Wednesday, February 22, 2012

GARDEN REPORT - Germination

by Robin

Well, the garden and I were very busy this week. I did my best to work out the kinks in anything irrigation, from drip rate to water not flowing at all. We are at 100% capacity and every seed is planted, as of today.

So, let me give you a quick breakdown, mostly through pictures. I'm sure you're not as compulsive about reading this as I am about documenting it. I am documenting to prove how much better the drip irrigation does in a very hot state (zone). We are in the midst of our dry season, until late May. Once the rains come, the heat sets in and some plants could die out. It's a tricky growing season. I've already proven to myself that my winter broccoli production was far better than last years. Plus, we had a drought, being under 3" of rainfall.

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Jack tilled the horse manure into the plot. The kids and I pulled as much as possible. One child cut all the bits of broccoli to be saved. The other one and I did plenty of weeding, hoeing, removing lines, etc.

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This is what was salvaged. The rosemary, thai basil, 1 oregano and 1 chocolate chip mint plant were all removed to be transplanted.

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This will be our new herb garden, right beside the house. I no longer have to step into dirt to get my herbs. I lost all my sage this year, so we had to start out with seed again. I still have my thyme pot but I can never get enough thyme.

Here are the seedlings with their info posted on the picture for future reference. I managed to cut all my germination times in half.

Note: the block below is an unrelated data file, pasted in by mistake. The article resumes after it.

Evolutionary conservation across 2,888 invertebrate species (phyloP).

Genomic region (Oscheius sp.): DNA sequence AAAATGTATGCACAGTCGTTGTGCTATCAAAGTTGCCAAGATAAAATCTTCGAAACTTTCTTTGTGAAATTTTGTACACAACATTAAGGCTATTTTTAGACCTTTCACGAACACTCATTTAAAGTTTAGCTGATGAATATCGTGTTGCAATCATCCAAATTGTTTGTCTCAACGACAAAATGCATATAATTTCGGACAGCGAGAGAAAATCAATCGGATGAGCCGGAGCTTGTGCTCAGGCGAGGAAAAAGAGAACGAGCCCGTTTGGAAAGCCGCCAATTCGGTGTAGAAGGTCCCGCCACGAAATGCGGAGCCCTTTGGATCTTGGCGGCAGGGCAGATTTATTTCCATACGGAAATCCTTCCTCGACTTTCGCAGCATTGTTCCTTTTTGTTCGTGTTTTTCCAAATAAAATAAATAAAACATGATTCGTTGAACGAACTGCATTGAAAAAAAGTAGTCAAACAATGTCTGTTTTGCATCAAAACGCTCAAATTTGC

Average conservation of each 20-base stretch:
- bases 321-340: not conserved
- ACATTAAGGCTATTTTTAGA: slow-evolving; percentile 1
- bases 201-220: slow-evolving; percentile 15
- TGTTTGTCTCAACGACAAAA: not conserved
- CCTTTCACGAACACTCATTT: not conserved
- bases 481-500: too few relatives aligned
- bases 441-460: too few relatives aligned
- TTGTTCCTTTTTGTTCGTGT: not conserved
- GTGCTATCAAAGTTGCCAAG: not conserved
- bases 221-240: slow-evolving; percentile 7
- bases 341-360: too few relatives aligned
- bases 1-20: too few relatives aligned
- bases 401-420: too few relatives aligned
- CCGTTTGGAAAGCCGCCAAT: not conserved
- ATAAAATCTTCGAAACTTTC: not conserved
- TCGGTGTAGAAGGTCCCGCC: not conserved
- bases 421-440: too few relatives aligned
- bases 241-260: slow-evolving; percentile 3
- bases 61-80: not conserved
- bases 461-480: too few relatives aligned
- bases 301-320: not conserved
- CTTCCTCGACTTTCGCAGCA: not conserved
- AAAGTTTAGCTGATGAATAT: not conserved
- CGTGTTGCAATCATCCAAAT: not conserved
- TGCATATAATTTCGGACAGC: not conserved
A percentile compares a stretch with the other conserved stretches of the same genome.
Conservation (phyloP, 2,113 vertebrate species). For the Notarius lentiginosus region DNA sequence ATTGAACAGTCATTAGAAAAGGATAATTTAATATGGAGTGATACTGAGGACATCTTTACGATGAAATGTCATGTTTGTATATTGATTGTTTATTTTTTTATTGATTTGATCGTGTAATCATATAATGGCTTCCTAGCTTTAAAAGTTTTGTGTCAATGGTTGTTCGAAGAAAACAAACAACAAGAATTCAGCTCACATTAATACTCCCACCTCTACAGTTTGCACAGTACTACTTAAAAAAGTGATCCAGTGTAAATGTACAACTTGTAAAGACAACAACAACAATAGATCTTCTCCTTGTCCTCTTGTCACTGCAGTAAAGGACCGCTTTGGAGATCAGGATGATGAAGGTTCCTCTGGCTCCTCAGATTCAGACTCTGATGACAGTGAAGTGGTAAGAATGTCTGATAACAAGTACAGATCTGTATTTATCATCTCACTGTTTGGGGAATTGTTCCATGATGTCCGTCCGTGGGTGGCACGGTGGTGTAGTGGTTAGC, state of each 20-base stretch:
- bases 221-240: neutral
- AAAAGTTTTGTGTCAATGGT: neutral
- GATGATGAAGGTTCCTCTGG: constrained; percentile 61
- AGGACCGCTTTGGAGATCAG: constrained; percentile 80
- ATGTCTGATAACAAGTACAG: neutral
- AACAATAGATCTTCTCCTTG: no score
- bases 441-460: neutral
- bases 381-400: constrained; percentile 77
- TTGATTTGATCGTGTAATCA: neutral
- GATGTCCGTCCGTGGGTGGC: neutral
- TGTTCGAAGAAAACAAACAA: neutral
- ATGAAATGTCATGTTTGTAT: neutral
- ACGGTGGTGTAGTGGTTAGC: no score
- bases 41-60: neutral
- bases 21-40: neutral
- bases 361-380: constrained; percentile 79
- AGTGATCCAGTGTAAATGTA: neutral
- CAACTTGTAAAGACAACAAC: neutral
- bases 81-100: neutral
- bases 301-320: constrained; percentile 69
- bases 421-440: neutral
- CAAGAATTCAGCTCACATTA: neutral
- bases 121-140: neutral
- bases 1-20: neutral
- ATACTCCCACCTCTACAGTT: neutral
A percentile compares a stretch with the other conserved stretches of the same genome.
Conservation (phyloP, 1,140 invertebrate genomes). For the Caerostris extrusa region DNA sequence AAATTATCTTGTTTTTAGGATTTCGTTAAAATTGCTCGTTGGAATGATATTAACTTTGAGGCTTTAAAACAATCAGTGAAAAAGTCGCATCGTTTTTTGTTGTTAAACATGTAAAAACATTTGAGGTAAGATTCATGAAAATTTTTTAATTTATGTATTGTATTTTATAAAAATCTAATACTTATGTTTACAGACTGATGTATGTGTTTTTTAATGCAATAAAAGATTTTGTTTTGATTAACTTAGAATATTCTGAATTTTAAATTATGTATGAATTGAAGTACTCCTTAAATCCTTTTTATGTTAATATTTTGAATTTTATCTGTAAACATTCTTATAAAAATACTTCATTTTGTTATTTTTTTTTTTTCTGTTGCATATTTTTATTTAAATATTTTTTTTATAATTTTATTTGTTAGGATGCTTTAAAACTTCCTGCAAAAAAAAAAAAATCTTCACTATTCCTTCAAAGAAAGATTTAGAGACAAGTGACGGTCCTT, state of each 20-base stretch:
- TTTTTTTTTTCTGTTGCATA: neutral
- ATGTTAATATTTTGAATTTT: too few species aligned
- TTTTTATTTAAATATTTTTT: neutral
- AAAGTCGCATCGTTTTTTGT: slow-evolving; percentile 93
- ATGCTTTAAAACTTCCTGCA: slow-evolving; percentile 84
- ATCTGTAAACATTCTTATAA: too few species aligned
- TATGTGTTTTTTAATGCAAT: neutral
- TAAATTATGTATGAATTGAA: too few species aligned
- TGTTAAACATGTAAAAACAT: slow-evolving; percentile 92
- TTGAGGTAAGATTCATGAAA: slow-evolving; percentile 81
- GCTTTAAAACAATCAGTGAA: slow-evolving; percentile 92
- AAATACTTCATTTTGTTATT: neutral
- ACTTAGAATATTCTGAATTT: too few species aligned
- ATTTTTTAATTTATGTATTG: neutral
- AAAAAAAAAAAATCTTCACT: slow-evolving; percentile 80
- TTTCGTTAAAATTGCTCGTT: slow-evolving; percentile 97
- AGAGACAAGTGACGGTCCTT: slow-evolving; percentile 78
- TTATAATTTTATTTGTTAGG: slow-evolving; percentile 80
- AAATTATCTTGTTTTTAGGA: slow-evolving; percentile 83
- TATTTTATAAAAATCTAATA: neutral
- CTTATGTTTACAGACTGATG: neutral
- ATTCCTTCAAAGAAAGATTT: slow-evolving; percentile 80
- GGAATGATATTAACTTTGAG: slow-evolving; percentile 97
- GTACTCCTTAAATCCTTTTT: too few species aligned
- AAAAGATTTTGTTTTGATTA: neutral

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Now, here is one place where I'm trying to make the water release more consistent. My newly transplanted cherry tomatoes are very happy and they're getting a nice drip-drip. As you can see, the back row tubing is larger and releasing more like a flood, even with a clamp on the front end of it. Because of this, I decided to put my water-neediest plants back there. I alternated queen sunflower plants with a Porterhouse hybrid (beefstake) tomato, which produces 2-4 lb fruit. I want all that water to be used for developing deep roots and heavy fruit.

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So, that is it for the first week. I can't wait to see how it will change by next week. I am doing my best to prevent squirrel damage. I don't think they have found my sunflower seeds yet. Yeah!

God bless & Happy Gardening.

1 comment:

AJ said...

Hi Robin.... Exciting is it not? We have really enjoyed helping familes here in West Africa with simple drip irrigation, and we use it in our own home garden too. I only wish we could get more than one harvest before it's so cold. And I'm not ready to try "Winter gardening" concepts yet. But don't need to being in Mali 6 mts each year. Mali is a mess this year, politically, as well as the lack of rain last summer. Which means food shortages now,4 months later, because of the lack of food stored for this dry season. We have 4 million in bad shape. Anyway, enjoyed the post, keep sharing it